Greece’s Central Archaeological Council (KAS) has approved plans for the construction of a shelter around a massive ancient tomb in Amphipolis, in northern Greece, the Culture Ministry said on Tuesday.
The shelter on Kasta Hill, after which the tomb is named, will include systems for controlling the light, humidity and temperature to protect the structure and its marvelous paintings, mosaics and sculptures from exposure to the elements.
It has also been designed to reference, albeit in an abstract way, the tomb’s shape and design, while a raised path will lead through the interior of the monument and a corridor with a glass floor will allow visitors to see the caryatids and the mosaic depicting the abduction of Persephone.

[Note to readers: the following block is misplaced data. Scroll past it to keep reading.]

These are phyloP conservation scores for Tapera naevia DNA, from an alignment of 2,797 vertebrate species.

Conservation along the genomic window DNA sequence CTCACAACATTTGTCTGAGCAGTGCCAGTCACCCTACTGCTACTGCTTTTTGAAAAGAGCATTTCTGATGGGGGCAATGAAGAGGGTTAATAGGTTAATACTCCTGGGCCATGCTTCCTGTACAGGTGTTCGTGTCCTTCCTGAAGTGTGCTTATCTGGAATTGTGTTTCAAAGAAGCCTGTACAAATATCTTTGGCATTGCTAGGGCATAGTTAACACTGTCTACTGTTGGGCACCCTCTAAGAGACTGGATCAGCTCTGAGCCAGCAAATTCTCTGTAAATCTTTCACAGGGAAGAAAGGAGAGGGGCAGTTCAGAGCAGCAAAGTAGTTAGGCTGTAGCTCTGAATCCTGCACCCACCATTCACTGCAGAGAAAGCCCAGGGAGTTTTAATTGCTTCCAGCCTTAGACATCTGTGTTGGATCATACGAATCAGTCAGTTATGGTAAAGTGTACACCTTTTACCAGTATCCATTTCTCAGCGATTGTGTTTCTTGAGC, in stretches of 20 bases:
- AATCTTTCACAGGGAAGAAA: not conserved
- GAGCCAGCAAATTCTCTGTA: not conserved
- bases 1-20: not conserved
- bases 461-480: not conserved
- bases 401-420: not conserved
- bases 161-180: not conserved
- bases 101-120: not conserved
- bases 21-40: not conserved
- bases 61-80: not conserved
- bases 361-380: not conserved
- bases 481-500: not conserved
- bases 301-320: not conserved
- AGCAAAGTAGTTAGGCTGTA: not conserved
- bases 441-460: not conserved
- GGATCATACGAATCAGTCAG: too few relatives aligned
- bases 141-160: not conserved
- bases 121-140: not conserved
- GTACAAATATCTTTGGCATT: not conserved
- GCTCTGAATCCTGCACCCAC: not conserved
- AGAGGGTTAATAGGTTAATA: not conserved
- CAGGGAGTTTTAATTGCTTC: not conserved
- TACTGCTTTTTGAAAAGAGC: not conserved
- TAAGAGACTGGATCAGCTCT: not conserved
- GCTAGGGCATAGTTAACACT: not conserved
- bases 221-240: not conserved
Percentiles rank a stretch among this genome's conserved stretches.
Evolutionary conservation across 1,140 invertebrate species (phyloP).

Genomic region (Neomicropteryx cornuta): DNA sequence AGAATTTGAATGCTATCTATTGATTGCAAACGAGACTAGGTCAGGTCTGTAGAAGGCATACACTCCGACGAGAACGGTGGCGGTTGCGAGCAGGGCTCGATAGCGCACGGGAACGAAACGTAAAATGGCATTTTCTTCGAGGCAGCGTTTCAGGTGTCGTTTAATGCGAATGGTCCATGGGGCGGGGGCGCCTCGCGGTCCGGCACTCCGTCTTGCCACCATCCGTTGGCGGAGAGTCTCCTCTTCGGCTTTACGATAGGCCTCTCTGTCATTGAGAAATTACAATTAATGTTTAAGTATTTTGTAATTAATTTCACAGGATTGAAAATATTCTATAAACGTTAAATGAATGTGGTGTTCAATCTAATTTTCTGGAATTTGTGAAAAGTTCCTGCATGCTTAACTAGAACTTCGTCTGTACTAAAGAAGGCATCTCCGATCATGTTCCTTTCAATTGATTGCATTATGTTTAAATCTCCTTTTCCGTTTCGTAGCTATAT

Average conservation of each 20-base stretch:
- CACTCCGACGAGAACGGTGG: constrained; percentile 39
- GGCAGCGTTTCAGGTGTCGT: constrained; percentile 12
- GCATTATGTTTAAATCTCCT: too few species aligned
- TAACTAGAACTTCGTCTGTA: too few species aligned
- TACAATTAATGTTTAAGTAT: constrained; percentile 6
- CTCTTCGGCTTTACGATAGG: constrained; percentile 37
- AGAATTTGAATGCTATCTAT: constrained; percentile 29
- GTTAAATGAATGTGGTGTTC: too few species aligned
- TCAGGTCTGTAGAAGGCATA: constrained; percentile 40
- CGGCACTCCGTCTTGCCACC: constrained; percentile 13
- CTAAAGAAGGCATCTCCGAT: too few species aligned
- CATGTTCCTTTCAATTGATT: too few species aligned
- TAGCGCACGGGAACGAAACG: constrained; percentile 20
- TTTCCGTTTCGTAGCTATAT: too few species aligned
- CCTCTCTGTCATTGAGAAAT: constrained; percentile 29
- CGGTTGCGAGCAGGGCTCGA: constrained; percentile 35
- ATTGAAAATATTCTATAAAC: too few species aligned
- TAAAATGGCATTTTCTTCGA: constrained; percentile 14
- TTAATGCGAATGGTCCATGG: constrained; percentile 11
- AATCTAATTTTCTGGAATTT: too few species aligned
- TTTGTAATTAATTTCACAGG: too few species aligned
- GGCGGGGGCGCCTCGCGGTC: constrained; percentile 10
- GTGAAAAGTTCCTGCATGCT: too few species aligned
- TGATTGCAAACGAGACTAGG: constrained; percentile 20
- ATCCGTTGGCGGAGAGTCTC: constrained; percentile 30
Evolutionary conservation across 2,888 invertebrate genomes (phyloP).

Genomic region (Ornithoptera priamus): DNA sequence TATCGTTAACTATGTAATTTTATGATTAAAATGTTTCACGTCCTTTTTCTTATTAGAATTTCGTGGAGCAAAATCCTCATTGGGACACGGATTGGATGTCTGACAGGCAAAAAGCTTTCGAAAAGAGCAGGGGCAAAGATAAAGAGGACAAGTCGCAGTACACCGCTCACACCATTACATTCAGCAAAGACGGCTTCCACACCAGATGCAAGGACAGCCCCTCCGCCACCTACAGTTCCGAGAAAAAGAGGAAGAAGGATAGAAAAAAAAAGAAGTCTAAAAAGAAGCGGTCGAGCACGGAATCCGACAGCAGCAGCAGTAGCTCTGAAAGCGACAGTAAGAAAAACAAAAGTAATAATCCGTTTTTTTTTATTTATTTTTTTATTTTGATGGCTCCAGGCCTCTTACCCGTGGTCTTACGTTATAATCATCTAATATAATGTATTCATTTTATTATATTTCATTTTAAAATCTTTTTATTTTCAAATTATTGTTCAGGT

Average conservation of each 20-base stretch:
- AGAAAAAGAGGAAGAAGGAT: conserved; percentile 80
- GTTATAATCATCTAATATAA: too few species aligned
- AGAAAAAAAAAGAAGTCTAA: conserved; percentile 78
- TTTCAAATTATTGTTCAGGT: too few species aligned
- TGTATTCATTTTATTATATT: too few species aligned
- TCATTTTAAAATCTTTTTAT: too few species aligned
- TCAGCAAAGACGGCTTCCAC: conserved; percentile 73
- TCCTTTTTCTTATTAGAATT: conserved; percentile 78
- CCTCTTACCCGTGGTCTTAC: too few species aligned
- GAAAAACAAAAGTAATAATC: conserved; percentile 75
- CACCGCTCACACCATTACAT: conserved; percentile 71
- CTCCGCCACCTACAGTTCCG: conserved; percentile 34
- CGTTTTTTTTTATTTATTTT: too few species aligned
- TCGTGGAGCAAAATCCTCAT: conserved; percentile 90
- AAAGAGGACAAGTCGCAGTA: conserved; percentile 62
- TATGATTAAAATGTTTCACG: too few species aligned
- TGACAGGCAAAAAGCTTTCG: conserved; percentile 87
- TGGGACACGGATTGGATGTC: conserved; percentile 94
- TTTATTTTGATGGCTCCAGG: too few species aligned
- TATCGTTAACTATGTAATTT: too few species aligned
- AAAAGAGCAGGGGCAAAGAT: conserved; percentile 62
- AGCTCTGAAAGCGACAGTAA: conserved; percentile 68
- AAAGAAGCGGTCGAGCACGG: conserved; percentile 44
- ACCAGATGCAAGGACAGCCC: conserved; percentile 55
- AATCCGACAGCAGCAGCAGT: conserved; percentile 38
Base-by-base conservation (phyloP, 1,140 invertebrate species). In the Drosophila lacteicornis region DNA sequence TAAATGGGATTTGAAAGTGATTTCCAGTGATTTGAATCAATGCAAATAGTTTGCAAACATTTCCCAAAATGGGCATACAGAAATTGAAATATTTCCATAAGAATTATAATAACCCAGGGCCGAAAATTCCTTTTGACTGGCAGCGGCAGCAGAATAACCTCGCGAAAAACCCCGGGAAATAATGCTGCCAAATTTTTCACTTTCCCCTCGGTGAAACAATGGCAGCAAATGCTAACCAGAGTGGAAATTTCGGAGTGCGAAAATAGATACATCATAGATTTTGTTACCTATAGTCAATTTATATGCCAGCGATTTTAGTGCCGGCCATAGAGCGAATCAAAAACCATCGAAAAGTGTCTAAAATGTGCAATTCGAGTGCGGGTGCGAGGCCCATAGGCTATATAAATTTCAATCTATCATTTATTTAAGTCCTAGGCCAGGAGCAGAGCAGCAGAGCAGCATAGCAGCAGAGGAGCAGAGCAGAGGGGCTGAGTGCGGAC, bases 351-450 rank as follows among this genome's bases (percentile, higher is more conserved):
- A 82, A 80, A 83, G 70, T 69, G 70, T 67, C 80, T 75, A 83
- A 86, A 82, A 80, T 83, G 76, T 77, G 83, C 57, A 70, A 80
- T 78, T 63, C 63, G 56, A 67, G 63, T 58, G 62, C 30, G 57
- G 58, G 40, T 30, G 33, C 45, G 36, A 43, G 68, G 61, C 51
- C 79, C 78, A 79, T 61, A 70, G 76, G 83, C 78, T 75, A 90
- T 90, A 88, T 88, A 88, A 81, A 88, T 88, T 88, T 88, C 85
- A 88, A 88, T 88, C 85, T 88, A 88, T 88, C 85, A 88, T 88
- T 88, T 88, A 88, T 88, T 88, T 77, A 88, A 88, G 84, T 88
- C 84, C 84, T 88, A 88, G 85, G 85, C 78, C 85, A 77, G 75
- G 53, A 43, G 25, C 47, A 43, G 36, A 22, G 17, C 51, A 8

Other routes will lead to earlier Iron Age graves and provide a view of the site from above.
“During our last inspection of the monument last June we had announced that the above architectural studies would be submitted to the KAS for approval by the end of August. We are working through delays in the progress of the work due to the pandemic so that the monument can be visited by certain members of the public as of 2022,” Culture Minister Lina Mendoni was quoted by the Athens-Macedonian News Agency (ANA-MPA) as saying on Tuesday.
Unearthed in 2014, the late 4th century BC Kasta Tomb is the largest tumulus, or burial mound, discovered in Greece and was initially speculated to have been built for Alexander the Great. It was later thought to have been dedicated to his closest friend, Hephaestion, though its true identity remains a mystery.
For more about the work being done at the site, click here for Duncan Howitt-Marshall’s article on Kathimerini’s Greece Is website.